Maintaining separate households and thinking outside of the box ….

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I have one of the oddest, most unconventional lives of anyone I know, I think.  That is the reason for the name of my blog, The Husbandless Housewife.  I live in a house with my three boys and my stepdaughter.  My widowed fiance lives across town with two of his other children (He has an adult daughter who doesn’t live with him as well).  He goes to work and I stay at home (in my house) with his daughter mostly.  Most likely, this will not change for a long time.

How did we get here?  I was working for a large hospital system full time and coming home each day after ten hours a day to start over again at home with the boys and our nightly routines.  I was exhausted, I couldn’t keep up with my housework, we were eating out a whole lot and I couldn’t keep up with the boys activities either.  He was struggling to keep his house and children afloat as well with constantly rotating caregivers. About a year and a half ago, an opportunity to work from home (making more money) fell into my lap.  I hopped right on it.  I was able to work from home, didn’t have to commute for two hours a day anymore, and I could care for Star as well.  I was ecstatic.  It was actually one of the best and most exciting times in my life.  Just six months later, the company I was working for from home closed it’s doors.  I no longer had a job at all.  I really, really, really did not want to go back to the office.  I really enjoyed the clean, organized house, having time to cook every day, having time to know exactly what was going on with the boys and giving Star the full time care she deserves.  We definitely did throw ideas around about working part time and moving in together, which personally I think would have been relationship suicide for us at the time.  So we moved stuff around, I’m able to have Star with me here full time, he doesn’t have to pay caregivers anymore and I found a part time gig in the mornings when everyone is at school.  I help a woman (who I now consider a close friend) with quadriplegia.  Again, I was seriously thinking outside of the box on this one too as I have never done caregiving and knew nothing about quadriplegia.  I’ve actually come to love it though.  It has been extremely humbling and enlightening for me.  It also ensures that I get my butt up and ready every morning, which I wouldn’t have done otherwise.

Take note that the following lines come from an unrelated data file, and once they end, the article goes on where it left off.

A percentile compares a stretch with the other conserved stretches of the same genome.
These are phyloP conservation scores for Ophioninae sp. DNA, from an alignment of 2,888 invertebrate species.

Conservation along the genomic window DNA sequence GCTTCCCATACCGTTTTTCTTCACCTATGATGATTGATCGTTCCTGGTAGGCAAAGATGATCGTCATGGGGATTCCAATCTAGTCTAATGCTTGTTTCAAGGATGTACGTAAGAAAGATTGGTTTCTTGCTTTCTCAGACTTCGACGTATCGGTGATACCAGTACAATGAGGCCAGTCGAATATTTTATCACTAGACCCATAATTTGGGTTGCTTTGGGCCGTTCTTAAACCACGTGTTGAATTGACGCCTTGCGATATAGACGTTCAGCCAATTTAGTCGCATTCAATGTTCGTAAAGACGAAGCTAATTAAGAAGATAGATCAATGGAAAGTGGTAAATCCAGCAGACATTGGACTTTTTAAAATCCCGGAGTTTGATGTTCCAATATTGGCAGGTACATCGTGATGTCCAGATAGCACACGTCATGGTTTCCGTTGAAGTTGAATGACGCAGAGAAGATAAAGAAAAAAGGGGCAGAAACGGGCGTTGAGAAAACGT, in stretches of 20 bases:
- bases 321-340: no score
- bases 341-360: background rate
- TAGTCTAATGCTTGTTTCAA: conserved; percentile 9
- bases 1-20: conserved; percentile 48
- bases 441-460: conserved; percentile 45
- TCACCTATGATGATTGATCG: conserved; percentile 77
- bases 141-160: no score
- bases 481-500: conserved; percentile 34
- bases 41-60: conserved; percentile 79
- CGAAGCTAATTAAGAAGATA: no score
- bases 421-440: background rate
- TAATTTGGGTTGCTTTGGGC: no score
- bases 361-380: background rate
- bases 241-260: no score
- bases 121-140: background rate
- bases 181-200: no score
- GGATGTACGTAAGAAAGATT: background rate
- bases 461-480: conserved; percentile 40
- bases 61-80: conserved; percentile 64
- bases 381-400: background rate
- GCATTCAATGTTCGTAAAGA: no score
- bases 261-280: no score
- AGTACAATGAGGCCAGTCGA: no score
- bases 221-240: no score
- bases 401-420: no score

Here we are again, as we have just found out that the company that he works for is now going under.  He has been there for ten years.  I have complete faith that he will land something right away, but he will probably be taking a hefty cut in pay and work a lot of twelve hour days starting out.  That means we don’t know if we will still be able to financially support two households and he will need more help again with his kids.  We have been having more proactive conversations lately about how to live with all of the kids under the same roof and boundaries which makes the idea of living together a little more attractive, but I’m still scared out of my mind to take that step.

 

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Living apart together and dating single parents….When you’re dating ‘Super Dad’….